‘Mr. Finish Line’ album review
By Greg Waldock, Staff Writer
Vulfpeck, one of the most successful—yet tragically obscure—modern funk bands here on the West Coast, recently released their first dud of an album. Mr. Finish Line, released on November 17, starts strong with a cute pop-esque song designed to draw in the mainstream crowds, but the jazz meat of the album is sorely lacking. This is hard for me, a diehard Vulfpeck fan, to admit, but Mr. Finish Line is one of the most boring albums I’ve recently listened to.
The strength of Vulfpeck has always been in their cleanness. Coming straight from Michigan University, the band keeps their rhythms simple and their sounds separate, resulting in songs with unique and sophisticated interactions between bass, snare, piano, and brass. This new album takes that too far. Most of the songs are so clean, they’re bland—repetitive beats with little to no flair. It’s a surprising turn for such a creative and quirky group. Songs like “Vulf Pack,” “Hero Town,” and “Captain Hook” promised to be pure Vulf style but end up being almost monotonous and completely forgettable.
“Birds of a Feather, We Rock Together,” the first and probably best song on the album, shows that Vulfpeck still has the raw talent and refined skill for some seriously impressive work. That song, and a few reminders scattered throughout that bassist Joe Dart and vocalist Antwaun Stanley are some of the best musicians currently working in the genre, keep the album from being outright bad; Vulfpeck has a knack for picking up incredibly talented artists and fusing their styles. “Grandma” in particular shows off Stanley’s amazingly smooth voice and strong sense of humour, even though most of the rest of the song is pretty basic.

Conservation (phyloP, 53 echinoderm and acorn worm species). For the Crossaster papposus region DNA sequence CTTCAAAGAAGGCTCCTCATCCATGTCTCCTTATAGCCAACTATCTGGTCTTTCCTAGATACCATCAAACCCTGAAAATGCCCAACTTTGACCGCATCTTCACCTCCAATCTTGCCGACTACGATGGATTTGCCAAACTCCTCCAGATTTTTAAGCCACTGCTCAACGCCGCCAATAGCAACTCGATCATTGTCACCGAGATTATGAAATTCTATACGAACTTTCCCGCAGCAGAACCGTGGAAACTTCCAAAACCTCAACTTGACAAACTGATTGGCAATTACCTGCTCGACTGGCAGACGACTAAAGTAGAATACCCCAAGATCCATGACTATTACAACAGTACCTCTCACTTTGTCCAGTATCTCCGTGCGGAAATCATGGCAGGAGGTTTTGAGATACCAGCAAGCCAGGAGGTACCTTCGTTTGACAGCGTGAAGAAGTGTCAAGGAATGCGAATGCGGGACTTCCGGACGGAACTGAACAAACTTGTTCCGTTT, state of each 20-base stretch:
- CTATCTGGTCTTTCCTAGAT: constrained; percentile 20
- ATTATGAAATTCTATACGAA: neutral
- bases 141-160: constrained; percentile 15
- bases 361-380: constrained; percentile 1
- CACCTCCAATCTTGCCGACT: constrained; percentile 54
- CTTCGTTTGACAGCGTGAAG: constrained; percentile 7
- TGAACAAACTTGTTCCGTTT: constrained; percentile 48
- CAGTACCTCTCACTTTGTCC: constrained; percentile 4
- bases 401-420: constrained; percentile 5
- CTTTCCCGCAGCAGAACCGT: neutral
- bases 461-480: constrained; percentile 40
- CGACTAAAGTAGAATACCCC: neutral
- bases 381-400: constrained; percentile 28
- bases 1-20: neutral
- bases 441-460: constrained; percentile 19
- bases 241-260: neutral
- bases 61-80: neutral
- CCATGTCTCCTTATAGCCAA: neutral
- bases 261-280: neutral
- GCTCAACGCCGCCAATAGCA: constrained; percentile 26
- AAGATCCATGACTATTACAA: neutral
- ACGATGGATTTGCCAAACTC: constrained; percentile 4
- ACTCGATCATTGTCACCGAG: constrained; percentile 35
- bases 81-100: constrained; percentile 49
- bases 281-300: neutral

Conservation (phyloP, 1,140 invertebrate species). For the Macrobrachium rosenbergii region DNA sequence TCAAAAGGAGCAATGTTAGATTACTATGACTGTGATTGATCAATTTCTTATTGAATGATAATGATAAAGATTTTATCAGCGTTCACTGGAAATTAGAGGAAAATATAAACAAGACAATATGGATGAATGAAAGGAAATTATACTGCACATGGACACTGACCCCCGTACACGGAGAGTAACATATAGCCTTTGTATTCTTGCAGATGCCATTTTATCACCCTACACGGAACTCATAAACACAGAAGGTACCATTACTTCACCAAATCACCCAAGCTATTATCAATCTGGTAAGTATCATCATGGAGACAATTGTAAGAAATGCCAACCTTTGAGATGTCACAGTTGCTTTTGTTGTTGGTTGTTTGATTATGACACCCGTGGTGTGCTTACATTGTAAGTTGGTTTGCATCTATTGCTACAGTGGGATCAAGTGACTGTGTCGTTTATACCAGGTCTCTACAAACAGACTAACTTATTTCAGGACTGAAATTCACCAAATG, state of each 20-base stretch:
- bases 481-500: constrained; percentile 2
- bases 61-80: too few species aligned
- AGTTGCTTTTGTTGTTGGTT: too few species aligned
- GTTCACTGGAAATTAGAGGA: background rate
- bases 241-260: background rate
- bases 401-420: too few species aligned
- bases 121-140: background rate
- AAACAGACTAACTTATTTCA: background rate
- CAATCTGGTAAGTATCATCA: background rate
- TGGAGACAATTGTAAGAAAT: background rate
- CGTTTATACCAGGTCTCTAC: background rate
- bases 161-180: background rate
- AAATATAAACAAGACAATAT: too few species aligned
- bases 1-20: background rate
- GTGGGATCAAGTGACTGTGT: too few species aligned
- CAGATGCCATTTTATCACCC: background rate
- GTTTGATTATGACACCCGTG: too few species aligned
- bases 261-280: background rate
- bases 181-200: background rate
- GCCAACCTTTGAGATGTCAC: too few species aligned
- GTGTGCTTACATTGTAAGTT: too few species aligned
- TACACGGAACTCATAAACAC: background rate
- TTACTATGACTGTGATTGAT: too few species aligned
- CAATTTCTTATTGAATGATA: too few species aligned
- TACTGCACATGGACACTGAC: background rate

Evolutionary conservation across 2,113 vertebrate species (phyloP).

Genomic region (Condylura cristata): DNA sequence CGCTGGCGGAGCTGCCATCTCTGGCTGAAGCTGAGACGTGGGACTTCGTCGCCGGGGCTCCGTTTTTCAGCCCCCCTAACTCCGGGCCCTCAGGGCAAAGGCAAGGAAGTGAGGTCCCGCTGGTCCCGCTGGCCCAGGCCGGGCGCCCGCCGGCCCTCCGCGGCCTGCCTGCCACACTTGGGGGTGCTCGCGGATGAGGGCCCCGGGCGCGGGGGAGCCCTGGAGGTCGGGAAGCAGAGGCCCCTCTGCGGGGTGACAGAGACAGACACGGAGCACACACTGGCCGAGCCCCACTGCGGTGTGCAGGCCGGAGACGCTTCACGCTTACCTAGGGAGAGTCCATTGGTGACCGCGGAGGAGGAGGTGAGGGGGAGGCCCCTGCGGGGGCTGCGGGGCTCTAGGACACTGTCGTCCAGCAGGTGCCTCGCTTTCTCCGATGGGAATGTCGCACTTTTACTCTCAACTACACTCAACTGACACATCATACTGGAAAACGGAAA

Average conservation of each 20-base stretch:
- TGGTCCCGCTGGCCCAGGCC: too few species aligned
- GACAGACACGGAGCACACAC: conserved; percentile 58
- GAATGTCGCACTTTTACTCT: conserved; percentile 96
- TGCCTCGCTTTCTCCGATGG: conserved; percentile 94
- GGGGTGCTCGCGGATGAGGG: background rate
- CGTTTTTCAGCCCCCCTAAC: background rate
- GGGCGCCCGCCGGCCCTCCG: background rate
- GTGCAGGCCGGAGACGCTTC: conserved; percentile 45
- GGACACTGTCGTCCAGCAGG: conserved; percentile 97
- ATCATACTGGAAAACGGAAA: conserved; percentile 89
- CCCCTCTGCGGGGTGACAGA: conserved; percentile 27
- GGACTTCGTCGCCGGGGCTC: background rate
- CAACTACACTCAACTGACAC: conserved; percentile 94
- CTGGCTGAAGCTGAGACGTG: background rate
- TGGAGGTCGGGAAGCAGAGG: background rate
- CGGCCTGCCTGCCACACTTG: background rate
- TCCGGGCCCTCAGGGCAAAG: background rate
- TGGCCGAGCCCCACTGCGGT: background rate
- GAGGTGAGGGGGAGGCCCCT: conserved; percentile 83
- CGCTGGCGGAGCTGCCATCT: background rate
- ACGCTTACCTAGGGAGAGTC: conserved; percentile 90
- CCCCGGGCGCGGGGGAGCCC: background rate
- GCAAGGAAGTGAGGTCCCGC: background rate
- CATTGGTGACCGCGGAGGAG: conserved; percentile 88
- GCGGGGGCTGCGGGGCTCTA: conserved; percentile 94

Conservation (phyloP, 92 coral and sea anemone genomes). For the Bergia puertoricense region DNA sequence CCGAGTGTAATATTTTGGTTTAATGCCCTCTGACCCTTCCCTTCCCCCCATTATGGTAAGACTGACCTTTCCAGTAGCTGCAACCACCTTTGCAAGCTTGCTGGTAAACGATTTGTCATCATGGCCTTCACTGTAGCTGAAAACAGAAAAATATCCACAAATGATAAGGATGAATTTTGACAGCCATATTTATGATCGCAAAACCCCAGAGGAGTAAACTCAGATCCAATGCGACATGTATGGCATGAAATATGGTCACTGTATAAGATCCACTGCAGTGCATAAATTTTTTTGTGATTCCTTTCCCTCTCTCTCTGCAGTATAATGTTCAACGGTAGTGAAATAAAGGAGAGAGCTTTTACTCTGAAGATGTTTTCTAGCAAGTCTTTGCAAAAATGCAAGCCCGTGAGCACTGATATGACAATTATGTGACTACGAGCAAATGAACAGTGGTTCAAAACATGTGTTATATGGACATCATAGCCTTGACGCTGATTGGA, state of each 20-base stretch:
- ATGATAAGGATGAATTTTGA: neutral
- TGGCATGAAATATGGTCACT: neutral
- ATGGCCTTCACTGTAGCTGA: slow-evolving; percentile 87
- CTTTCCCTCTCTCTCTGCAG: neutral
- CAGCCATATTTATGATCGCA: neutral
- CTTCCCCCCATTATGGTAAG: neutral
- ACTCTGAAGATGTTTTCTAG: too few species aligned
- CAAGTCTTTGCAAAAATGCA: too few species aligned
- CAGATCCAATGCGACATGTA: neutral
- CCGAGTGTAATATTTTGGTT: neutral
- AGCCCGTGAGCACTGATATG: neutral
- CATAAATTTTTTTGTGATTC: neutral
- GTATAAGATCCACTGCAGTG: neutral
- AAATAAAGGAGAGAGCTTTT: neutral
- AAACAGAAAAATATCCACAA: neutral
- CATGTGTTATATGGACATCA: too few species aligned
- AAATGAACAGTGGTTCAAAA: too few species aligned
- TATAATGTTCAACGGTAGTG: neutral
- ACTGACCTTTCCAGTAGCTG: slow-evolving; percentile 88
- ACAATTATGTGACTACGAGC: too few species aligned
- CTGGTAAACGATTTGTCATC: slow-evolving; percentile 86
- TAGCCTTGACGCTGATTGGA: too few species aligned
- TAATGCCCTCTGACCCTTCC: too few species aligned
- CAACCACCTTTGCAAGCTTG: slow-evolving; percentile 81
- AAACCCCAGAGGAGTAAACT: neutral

Their oddball comedy is another thing that separates Vulfpeck from the crowd—their YouTube channel is a mix of simple but stylish music videos and recipes for salads set to an improv bass-and-vocals routine by Dart and Stanley. This attitude finds its way into their songs, making most of their albums quirky and unexpectedly hilarious. Mr. Finish Line is also lacking here. “Grandma” definitely has some golden lines, but everything else feels so extremely by-the-books and uncreative.
All in all, Mr. Finish Line is unsatisfying. It lacks the zest and ambition that made previous albums stand out, especially Vollmich, and it doesn’t compensate with enough fancy piano work or bass solos. Despite this setback, fans shouldn’t be worried about whether Vulfpeck’s funky golden age is over. Their music videos continue to delight and some of the songs in this lackluster album show that the band still has the raw talent for amazing things—they just need to do it again, with passion.